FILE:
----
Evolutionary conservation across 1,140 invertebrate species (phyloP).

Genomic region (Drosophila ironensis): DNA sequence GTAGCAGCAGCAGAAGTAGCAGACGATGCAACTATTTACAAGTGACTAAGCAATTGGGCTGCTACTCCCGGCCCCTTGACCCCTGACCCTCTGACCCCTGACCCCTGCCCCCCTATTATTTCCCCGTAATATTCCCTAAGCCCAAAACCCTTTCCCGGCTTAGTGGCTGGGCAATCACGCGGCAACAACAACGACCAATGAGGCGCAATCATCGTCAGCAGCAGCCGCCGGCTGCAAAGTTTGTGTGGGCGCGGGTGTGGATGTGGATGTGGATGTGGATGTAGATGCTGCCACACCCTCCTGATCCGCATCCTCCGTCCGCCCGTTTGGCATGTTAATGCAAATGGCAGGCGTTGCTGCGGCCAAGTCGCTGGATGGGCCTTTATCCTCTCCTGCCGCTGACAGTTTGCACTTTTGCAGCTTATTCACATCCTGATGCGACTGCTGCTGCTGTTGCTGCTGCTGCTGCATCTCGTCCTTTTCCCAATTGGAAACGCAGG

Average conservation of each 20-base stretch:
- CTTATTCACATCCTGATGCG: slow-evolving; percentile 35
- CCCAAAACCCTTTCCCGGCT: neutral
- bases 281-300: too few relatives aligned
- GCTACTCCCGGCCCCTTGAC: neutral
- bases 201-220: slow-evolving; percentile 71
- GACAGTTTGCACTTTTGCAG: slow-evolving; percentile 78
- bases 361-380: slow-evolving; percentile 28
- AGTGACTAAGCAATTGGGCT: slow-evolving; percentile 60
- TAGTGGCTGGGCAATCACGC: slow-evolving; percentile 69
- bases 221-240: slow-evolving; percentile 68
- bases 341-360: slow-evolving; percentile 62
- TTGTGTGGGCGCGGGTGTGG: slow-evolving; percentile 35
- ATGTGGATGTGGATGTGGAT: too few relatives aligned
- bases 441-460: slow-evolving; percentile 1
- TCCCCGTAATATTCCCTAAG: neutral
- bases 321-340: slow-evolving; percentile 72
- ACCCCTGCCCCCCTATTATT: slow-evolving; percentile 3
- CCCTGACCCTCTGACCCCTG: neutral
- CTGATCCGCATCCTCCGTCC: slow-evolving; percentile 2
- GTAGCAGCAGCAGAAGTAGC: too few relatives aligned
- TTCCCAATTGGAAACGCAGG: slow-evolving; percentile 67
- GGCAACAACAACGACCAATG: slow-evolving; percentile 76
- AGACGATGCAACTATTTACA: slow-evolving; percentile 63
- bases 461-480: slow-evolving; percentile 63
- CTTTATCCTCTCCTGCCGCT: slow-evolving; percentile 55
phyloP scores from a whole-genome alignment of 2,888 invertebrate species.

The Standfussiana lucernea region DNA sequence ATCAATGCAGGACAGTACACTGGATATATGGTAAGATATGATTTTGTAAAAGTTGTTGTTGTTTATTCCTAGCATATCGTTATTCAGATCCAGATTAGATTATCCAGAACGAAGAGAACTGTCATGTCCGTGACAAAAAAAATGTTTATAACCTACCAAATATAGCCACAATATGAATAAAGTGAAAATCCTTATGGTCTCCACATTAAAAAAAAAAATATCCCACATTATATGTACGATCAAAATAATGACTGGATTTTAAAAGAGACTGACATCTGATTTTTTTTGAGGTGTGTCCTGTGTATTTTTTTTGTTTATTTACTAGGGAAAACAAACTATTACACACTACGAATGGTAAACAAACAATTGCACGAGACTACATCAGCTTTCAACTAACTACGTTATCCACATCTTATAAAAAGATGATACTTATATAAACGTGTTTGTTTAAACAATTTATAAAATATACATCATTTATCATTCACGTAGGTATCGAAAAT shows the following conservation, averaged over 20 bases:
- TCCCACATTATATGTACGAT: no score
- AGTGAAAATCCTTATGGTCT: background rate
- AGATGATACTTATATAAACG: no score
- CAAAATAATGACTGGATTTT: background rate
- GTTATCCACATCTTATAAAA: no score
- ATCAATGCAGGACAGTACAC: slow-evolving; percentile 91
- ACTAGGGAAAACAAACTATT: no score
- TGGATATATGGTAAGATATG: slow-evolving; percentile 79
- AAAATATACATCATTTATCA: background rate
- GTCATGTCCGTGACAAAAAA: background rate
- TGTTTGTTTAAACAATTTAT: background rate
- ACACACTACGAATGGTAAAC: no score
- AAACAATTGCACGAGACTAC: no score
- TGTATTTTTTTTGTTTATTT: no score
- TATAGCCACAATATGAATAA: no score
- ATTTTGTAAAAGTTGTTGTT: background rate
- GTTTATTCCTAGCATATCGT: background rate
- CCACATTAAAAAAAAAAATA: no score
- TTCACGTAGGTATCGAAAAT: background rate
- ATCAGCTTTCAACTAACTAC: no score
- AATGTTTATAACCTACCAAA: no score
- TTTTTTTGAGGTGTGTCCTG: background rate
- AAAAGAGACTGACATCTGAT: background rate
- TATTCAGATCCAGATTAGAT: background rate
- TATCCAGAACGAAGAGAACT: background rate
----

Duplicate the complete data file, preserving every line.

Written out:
Evolutionary conservation across 1,140 invertebrate species (phyloP).

Genomic region (Drosophila ironensis): DNA sequence GTAGCAGCAGCAGAAGTAGCAGACGATGCAACTATTTACAAGTGACTAAGCAATTGGGCTGCTACTCCCGGCCCCTTGACCCCTGACCCTCTGACCCCTGACCCCTGCCCCCCTATTATTTCCCCGTAATATTCCCTAAGCCCAAAACCCTTTCCCGGCTTAGTGGCTGGGCAATCACGCGGCAACAACAACGACCAATGAGGCGCAATCATCGTCAGCAGCAGCCGCCGGCTGCAAAGTTTGTGTGGGCGCGGGTGTGGATGTGGATGTGGATGTGGATGTAGATGCTGCCACACCCTCCTGATCCGCATCCTCCGTCCGCCCGTTTGGCATGTTAATGCAAATGGCAGGCGTTGCTGCGGCCAAGTCGCTGGATGGGCCTTTATCCTCTCCTGCCGCTGACAGTTTGCACTTTTGCAGCTTATTCACATCCTGATGCGACTGCTGCTGCTGTTGCTGCTGCTGCTGCATCTCGTCCTTTTCCCAATTGGAAACGCAGG

Average conservation of each 20-base stretch:
- CTTATTCACATCCTGATGCG: slow-evolving; percentile 35
- CCCAAAACCCTTTCCCGGCT: neutral
- bases 281-300: too few relatives aligned
- GCTACTCCCGGCCCCTTGAC: neutral
- bases 201-220: slow-evolving; percentile 71
- GACAGTTTGCACTTTTGCAG: slow-evolving; percentile 78
- bases 361-380: slow-evolving; percentile 28
- AGTGACTAAGCAATTGGGCT: slow-evolving; percentile 60
- TAGTGGCTGGGCAATCACGC: slow-evolving; percentile 69
- bases 221-240: slow-evolving; percentile 68
- bases 341-360: slow-evolving; percentile 62
- TTGTGTGGGCGCGGGTGTGG: slow-evolving; percentile 35
- ATGTGGATGTGGATGTGGAT: too few relatives aligned
- bases 441-460: slow-evolving; percentile 1
- TCCCCGTAATATTCCCTAAG: neutral
- bases 321-340: slow-evolving; percentile 72
- ACCCCTGCCCCCCTATTATT: slow-evolving; percentile 3
- CCCTGACCCTCTGACCCCTG: neutral
- CTGATCCGCATCCTCCGTCC: slow-evolving; percentile 2
- GTAGCAGCAGCAGAAGTAGC: too few relatives aligned
- TTCCCAATTGGAAACGCAGG: slow-evolving; percentile 67
- GGCAACAACAACGACCAATG: slow-evolving; percentile 76
- AGACGATGCAACTATTTACA: slow-evolving; percentile 63
- bases 461-480: slow-evolving; percentile 63
- CTTTATCCTCTCCTGCCGCT: slow-evolving; percentile 55
phyloP scores from a whole-genome alignment of 2,888 invertebrate species.

The Standfussiana lucernea region DNA sequence ATCAATGCAGGACAGTACACTGGATATATGGTAAGATATGATTTTGTAAAAGTTGTTGTTGTTTATTCCTAGCATATCGTTATTCAGATCCAGATTAGATTATCCAGAACGAAGAGAACTGTCATGTCCGTGACAAAAAAAATGTTTATAACCTACCAAATATAGCCACAATATGAATAAAGTGAAAATCCTTATGGTCTCCACATTAAAAAAAAAAATATCCCACATTATATGTACGATCAAAATAATGACTGGATTTTAAAAGAGACTGACATCTGATTTTTTTTGAGGTGTGTCCTGTGTATTTTTTTTGTTTATTTACTAGGGAAAACAAACTATTACACACTACGAATGGTAAACAAACAATTGCACGAGACTACATCAGCTTTCAACTAACTACGTTATCCACATCTTATAAAAAGATGATACTTATATAAACGTGTTTGTTTAAACAATTTATAAAATATACATCATTTATCATTCACGTAGGTATCGAAAAT shows the following conservation, averaged over 20 bases:
- TCCCACATTATATGTACGAT: no score
- AGTGAAAATCCTTATGGTCT: background rate
- AGATGATACTTATATAAACG: no score
- CAAAATAATGACTGGATTTT: background rate
- GTTATCCACATCTTATAAAA: no score
- ATCAATGCAGGACAGTACAC: slow-evolving; percentile 91
- ACTAGGGAAAACAAACTATT: no score
- TGGATATATGGTAAGATATG: slow-evolving; percentile 79
- AAAATATACATCATTTATCA: background rate
- GTCATGTCCGTGACAAAAAA: background rate
- TGTTTGTTTAAACAATTTAT: background rate
- ACACACTACGAATGGTAAAC: no score
- AAACAATTGCACGAGACTAC: no score
- TGTATTTTTTTTGTTTATTT: no score
- TATAGCCACAATATGAATAA: no score
- ATTTTGTAAAAGTTGTTGTT: background rate
- GTTTATTCCTAGCATATCGT: background rate
- CCACATTAAAAAAAAAAATA: no score
- TTCACGTAGGTATCGAAAAT: background rate
- ATCAGCTTTCAACTAACTAC: no score
- AATGTTTATAACCTACCAAA: no score
- TTTTTTTGAGGTGTGTCCTG: background rate
- AAAAGAGACTGACATCTGAT: background rate
- TATTCAGATCCAGATTAGAT: background rate
- TATCCAGAACGAAGAGAACT: background rate